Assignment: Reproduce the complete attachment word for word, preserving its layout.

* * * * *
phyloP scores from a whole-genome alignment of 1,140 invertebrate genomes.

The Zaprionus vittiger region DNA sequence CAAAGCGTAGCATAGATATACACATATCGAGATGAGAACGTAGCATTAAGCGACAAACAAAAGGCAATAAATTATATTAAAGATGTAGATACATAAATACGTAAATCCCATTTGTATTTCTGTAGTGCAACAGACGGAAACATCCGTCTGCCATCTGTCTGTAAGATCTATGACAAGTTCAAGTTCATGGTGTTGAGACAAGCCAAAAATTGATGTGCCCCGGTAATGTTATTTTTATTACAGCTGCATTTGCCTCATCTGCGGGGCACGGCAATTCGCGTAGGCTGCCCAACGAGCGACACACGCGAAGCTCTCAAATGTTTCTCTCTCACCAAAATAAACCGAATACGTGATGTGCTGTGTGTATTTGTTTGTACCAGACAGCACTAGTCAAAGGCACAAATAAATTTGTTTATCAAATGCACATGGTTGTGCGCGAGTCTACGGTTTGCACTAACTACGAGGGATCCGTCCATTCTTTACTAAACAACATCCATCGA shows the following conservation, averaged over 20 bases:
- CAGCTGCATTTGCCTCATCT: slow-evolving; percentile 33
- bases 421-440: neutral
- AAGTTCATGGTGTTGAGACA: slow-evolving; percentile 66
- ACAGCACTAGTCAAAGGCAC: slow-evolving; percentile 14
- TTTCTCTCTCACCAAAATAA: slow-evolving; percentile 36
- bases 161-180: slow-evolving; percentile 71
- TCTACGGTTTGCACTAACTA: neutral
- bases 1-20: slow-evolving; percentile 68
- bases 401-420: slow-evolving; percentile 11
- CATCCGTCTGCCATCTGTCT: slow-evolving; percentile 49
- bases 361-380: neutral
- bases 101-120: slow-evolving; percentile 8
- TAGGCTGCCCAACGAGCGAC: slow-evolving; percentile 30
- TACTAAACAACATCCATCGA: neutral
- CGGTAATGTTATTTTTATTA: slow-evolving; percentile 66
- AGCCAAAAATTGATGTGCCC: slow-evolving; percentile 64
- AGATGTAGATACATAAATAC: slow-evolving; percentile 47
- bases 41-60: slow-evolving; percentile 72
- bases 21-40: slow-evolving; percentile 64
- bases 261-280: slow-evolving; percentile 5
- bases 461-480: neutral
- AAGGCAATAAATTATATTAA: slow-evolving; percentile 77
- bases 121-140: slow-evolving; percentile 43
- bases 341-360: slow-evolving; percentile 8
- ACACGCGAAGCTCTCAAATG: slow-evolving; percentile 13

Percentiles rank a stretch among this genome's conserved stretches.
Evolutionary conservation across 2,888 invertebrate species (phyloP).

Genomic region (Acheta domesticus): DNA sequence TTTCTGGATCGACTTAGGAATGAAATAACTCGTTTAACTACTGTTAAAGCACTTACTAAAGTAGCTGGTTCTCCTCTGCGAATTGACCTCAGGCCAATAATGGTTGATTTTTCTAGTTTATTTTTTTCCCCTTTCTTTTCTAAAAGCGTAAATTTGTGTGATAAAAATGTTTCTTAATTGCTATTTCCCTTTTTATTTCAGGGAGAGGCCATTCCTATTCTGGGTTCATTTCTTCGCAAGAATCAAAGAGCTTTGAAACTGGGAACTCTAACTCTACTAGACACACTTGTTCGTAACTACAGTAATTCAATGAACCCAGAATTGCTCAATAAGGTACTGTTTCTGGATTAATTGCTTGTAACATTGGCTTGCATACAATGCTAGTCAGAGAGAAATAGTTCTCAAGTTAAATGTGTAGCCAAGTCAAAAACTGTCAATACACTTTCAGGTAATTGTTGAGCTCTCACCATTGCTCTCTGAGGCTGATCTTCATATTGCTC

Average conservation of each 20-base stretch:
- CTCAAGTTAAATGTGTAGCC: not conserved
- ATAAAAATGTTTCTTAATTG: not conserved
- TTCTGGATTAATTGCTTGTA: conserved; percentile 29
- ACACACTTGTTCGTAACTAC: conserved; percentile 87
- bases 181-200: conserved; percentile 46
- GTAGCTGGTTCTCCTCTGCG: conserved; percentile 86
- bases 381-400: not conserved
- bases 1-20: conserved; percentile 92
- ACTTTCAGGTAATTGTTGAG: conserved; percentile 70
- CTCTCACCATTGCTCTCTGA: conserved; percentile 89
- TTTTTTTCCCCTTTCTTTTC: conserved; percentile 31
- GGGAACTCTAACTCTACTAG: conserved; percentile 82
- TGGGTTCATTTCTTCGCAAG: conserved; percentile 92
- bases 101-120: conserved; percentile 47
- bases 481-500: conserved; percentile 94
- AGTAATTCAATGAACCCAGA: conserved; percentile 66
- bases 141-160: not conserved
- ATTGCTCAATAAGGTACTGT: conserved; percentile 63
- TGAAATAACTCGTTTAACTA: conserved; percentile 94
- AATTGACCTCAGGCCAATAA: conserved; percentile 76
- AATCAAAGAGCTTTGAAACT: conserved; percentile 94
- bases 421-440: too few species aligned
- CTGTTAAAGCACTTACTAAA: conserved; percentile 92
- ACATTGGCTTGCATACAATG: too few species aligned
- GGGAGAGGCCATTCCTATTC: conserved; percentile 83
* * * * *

phyloP scores from a whole-genome alignment of 1,140 invertebrate genomes.

The Zaprionus vittiger region DNA sequence CAAAGCGTAGCATAGATATACACATATCGAGATGAGAACGTAGCATTAAGCGACAAACAAAAGGCAATAAATTATATTAAAGATGTAGATACATAAATACGTAAATCCCATTTGTATTTCTGTAGTGCAACAGACGGAAACATCCGTCTGCCATCTGTCTGTAAGATCTATGACAAGTTCAAGTTCATGGTGTTGAGACAAGCCAAAAATTGATGTGCCCCGGTAATGTTATTTTTATTACAGCTGCATTTGCCTCATCTGCGGGGCACGGCAATTCGCGTAGGCTGCCCAACGAGCGACACACGCGAAGCTCTCAAATGTTTCTCTCTCACCAAAATAAACCGAATACGTGATGTGCTGTGTGTATTTGTTTGTACCAGACAGCACTAGTCAAAGGCACAAATAAATTTGTTTATCAAATGCACATGGTTGTGCGCGAGTCTACGGTTTGCACTAACTACGAGGGATCCGTCCATTCTTTACTAAACAACATCCATCGA shows the following conservation, averaged over 20 bases:
- CAGCTGCATTTGCCTCATCT: slow-evolving; percentile 33
- bases 421-440: neutral
- AAGTTCATGGTGTTGAGACA: slow-evolving; percentile 66
- ACAGCACTAGTCAAAGGCAC: slow-evolving; percentile 14
- TTTCTCTCTCACCAAAATAA: slow-evolving; percentile 36
- bases 161-180: slow-evolving; percentile 71
- TCTACGGTTTGCACTAACTA: neutral
- bases 1-20: slow-evolving; percentile 68
- bases 401-420: slow-evolving; percentile 11
- CATCCGTCTGCCATCTGTCT: slow-evolving; percentile 49
- bases 361-380: neutral
- bases 101-120: slow-evolving; percentile 8
- TAGGCTGCCCAACGAGCGAC: slow-evolving; percentile 30
- TACTAAACAACATCCATCGA: neutral
- CGGTAATGTTATTTTTATTA: slow-evolving; percentile 66
- AGCCAAAAATTGATGTGCCC: slow-evolving; percentile 64
- AGATGTAGATACATAAATAC: slow-evolving; percentile 47
- bases 41-60: slow-evolving; percentile 72
- bases 21-40: slow-evolving; percentile 64
- bases 261-280: slow-evolving; percentile 5
- bases 461-480: neutral
- AAGGCAATAAATTATATTAA: slow-evolving; percentile 77
- bases 121-140: slow-evolving; percentile 43
- bases 341-360: slow-evolving; percentile 8
- ACACGCGAAGCTCTCAAATG: slow-evolving; percentile 13

Percentiles rank a stretch among this genome's conserved stretches.
Evolutionary conservation across 2,888 invertebrate species (phyloP).

Genomic region (Acheta domesticus): DNA sequence TTTCTGGATCGACTTAGGAATGAAATAACTCGTTTAACTACTGTTAAAGCACTTACTAAAGTAGCTGGTTCTCCTCTGCGAATTGACCTCAGGCCAATAATGGTTGATTTTTCTAGTTTATTTTTTTCCCCTTTCTTTTCTAAAAGCGTAAATTTGTGTGATAAAAATGTTTCTTAATTGCTATTTCCCTTTTTATTTCAGGGAGAGGCCATTCCTATTCTGGGTTCATTTCTTCGCAAGAATCAAAGAGCTTTGAAACTGGGAACTCTAACTCTACTAGACACACTTGTTCGTAACTACAGTAATTCAATGAACCCAGAATTGCTCAATAAGGTACTGTTTCTGGATTAATTGCTTGTAACATTGGCTTGCATACAATGCTAGTCAGAGAGAAATAGTTCTCAAGTTAAATGTGTAGCCAAGTCAAAAACTGTCAATACACTTTCAGGTAATTGTTGAGCTCTCACCATTGCTCTCTGAGGCTGATCTTCATATTGCTC

Average conservation of each 20-base stretch:
- CTCAAGTTAAATGTGTAGCC: not conserved
- ATAAAAATGTTTCTTAATTG: not conserved
- TTCTGGATTAATTGCTTGTA: conserved; percentile 29
- ACACACTTGTTCGTAACTAC: conserved; percentile 87
- bases 181-200: conserved; percentile 46
- GTAGCTGGTTCTCCTCTGCG: conserved; percentile 86
- bases 381-400: not conserved
- bases 1-20: conserved; percentile 92
- ACTTTCAGGTAATTGTTGAG: conserved; percentile 70
- CTCTCACCATTGCTCTCTGA: conserved; percentile 89
- TTTTTTTCCCCTTTCTTTTC: conserved; percentile 31
- GGGAACTCTAACTCTACTAG: conserved; percentile 82
- TGGGTTCATTTCTTCGCAAG: conserved; percentile 92
- bases 101-120: conserved; percentile 47
- bases 481-500: conserved; percentile 94
- AGTAATTCAATGAACCCAGA: conserved; percentile 66
- bases 141-160: not conserved
- ATTGCTCAATAAGGTACTGT: conserved; percentile 63
- TGAAATAACTCGTTTAACTA: conserved; percentile 94
- AATTGACCTCAGGCCAATAA: conserved; percentile 76
- AATCAAAGAGCTTTGAAACT: conserved; percentile 94
- bases 421-440: too few species aligned
- CTGTTAAAGCACTTACTAAA: conserved; percentile 92
- ACATTGGCTTGCATACAATG: too few species aligned
- GGGAGAGGCCATTCCTATTC: conserved; percentile 83